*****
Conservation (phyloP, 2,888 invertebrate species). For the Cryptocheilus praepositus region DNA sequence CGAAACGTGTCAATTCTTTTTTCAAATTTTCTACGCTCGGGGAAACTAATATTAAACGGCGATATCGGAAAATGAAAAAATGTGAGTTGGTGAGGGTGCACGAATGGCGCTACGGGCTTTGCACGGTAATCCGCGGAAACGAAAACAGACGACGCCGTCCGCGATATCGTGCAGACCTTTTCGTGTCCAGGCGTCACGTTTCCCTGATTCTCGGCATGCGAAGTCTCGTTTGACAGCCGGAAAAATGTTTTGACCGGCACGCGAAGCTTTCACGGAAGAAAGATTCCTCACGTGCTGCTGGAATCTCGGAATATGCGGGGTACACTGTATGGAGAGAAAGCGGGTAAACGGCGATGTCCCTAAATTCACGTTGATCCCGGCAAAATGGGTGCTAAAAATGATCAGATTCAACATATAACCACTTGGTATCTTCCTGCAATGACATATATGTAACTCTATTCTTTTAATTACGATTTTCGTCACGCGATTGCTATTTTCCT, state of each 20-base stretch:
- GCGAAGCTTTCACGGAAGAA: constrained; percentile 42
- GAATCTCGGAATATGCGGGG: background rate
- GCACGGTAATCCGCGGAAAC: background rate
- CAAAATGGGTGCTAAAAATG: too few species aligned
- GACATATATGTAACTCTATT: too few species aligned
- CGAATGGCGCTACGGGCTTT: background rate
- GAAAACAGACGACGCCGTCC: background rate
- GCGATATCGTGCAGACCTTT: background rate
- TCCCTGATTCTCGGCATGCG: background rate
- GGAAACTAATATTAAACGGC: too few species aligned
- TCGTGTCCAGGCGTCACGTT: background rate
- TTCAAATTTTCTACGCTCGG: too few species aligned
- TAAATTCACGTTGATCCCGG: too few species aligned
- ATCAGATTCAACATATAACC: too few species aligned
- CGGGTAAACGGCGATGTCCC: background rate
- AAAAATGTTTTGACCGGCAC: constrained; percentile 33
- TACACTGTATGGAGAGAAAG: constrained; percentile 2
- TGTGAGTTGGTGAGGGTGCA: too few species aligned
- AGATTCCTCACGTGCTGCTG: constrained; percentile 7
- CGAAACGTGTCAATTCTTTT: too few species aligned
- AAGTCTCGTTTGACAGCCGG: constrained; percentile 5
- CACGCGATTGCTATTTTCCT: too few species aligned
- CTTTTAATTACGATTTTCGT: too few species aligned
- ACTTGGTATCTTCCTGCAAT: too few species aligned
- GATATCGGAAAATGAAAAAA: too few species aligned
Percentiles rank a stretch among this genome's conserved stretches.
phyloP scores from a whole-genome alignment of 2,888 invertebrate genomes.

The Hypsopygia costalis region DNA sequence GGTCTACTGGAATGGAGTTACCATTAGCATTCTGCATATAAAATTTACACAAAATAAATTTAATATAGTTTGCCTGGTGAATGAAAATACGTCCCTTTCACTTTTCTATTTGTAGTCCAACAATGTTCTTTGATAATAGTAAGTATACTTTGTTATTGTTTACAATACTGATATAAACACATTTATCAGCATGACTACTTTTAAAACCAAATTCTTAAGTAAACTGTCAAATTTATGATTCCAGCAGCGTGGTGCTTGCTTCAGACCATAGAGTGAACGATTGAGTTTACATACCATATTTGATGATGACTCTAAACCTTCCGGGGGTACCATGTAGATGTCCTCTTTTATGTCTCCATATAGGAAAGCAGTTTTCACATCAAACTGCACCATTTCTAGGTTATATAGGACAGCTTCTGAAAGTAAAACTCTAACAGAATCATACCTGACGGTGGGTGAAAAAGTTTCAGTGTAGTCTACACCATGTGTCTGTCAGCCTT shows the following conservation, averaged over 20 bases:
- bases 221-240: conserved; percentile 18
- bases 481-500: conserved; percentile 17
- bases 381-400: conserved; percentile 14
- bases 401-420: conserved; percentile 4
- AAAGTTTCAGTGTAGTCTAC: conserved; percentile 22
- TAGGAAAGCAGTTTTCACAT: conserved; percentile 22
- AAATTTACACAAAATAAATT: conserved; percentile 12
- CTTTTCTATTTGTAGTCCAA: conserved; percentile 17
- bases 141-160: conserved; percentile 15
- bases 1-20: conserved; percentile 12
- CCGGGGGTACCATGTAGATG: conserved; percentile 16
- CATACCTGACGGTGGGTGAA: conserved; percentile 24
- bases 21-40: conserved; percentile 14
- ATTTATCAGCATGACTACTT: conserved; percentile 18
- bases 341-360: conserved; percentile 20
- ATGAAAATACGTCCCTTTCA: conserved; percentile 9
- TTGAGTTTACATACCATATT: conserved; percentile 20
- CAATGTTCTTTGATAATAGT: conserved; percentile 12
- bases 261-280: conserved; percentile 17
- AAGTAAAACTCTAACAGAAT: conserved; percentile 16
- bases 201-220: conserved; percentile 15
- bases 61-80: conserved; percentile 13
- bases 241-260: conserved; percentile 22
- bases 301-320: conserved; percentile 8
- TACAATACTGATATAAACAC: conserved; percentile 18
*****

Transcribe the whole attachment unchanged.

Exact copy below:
Conservation (phyloP, 2,888 invertebrate species). For the Cryptocheilus praepositus region DNA sequence CGAAACGTGTCAATTCTTTTTTCAAATTTTCTACGCTCGGGGAAACTAATATTAAACGGCGATATCGGAAAATGAAAAAATGTGAGTTGGTGAGGGTGCACGAATGGCGCTACGGGCTTTGCACGGTAATCCGCGGAAACGAAAACAGACGACGCCGTCCGCGATATCGTGCAGACCTTTTCGTGTCCAGGCGTCACGTTTCCCTGATTCTCGGCATGCGAAGTCTCGTTTGACAGCCGGAAAAATGTTTTGACCGGCACGCGAAGCTTTCACGGAAGAAAGATTCCTCACGTGCTGCTGGAATCTCGGAATATGCGGGGTACACTGTATGGAGAGAAAGCGGGTAAACGGCGATGTCCCTAAATTCACGTTGATCCCGGCAAAATGGGTGCTAAAAATGATCAGATTCAACATATAACCACTTGGTATCTTCCTGCAATGACATATATGTAACTCTATTCTTTTAATTACGATTTTCGTCACGCGATTGCTATTTTCCT, state of each 20-base stretch:
- GCGAAGCTTTCACGGAAGAA: constrained; percentile 42
- GAATCTCGGAATATGCGGGG: background rate
- GCACGGTAATCCGCGGAAAC: background rate
- CAAAATGGGTGCTAAAAATG: too few species aligned
- GACATATATGTAACTCTATT: too few species aligned
- CGAATGGCGCTACGGGCTTT: background rate
- GAAAACAGACGACGCCGTCC: background rate
- GCGATATCGTGCAGACCTTT: background rate
- TCCCTGATTCTCGGCATGCG: background rate
- GGAAACTAATATTAAACGGC: too few species aligned
- TCGTGTCCAGGCGTCACGTT: background rate
- TTCAAATTTTCTACGCTCGG: too few species aligned
- TAAATTCACGTTGATCCCGG: too few species aligned
- ATCAGATTCAACATATAACC: too few species aligned
- CGGGTAAACGGCGATGTCCC: background rate
- AAAAATGTTTTGACCGGCAC: constrained; percentile 33
- TACACTGTATGGAGAGAAAG: constrained; percentile 2
- TGTGAGTTGGTGAGGGTGCA: too few species aligned
- AGATTCCTCACGTGCTGCTG: constrained; percentile 7
- CGAAACGTGTCAATTCTTTT: too few species aligned
- AAGTCTCGTTTGACAGCCGG: constrained; percentile 5
- CACGCGATTGCTATTTTCCT: too few species aligned
- CTTTTAATTACGATTTTCGT: too few species aligned
- ACTTGGTATCTTCCTGCAAT: too few species aligned
- GATATCGGAAAATGAAAAAA: too few species aligned
Percentiles rank a stretch among this genome's conserved stretches.
phyloP scores from a whole-genome alignment of 2,888 invertebrate genomes.

The Hypsopygia costalis region DNA sequence GGTCTACTGGAATGGAGTTACCATTAGCATTCTGCATATAAAATTTACACAAAATAAATTTAATATAGTTTGCCTGGTGAATGAAAATACGTCCCTTTCACTTTTCTATTTGTAGTCCAACAATGTTCTTTGATAATAGTAAGTATACTTTGTTATTGTTTACAATACTGATATAAACACATTTATCAGCATGACTACTTTTAAAACCAAATTCTTAAGTAAACTGTCAAATTTATGATTCCAGCAGCGTGGTGCTTGCTTCAGACCATAGAGTGAACGATTGAGTTTACATACCATATTTGATGATGACTCTAAACCTTCCGGGGGTACCATGTAGATGTCCTCTTTTATGTCTCCATATAGGAAAGCAGTTTTCACATCAAACTGCACCATTTCTAGGTTATATAGGACAGCTTCTGAAAGTAAAACTCTAACAGAATCATACCTGACGGTGGGTGAAAAAGTTTCAGTGTAGTCTACACCATGTGTCTGTCAGCCTT shows the following conservation, averaged over 20 bases:
- bases 221-240: conserved; percentile 18
- bases 481-500: conserved; percentile 17
- bases 381-400: conserved; percentile 14
- bases 401-420: conserved; percentile 4
- AAAGTTTCAGTGTAGTCTAC: conserved; percentile 22
- TAGGAAAGCAGTTTTCACAT: conserved; percentile 22
- AAATTTACACAAAATAAATT: conserved; percentile 12
- CTTTTCTATTTGTAGTCCAA: conserved; percentile 17
- bases 141-160: conserved; percentile 15
- bases 1-20: conserved; percentile 12
- CCGGGGGTACCATGTAGATG: conserved; percentile 16
- CATACCTGACGGTGGGTGAA: conserved; percentile 24
- bases 21-40: conserved; percentile 14
- ATTTATCAGCATGACTACTT: conserved; percentile 18
- bases 341-360: conserved; percentile 20
- ATGAAAATACGTCCCTTTCA: conserved; percentile 9
- TTGAGTTTACATACCATATT: conserved; percentile 20
- CAATGTTCTTTGATAATAGT: conserved; percentile 12
- bases 261-280: conserved; percentile 17
- AAGTAAAACTCTAACAGAAT: conserved; percentile 16
- bases 201-220: conserved; percentile 15
- bases 61-80: conserved; percentile 13
- bases 241-260: conserved; percentile 22
- bases 301-320: conserved; percentile 8
- TACAATACTGATATAAACAC: conserved; percentile 18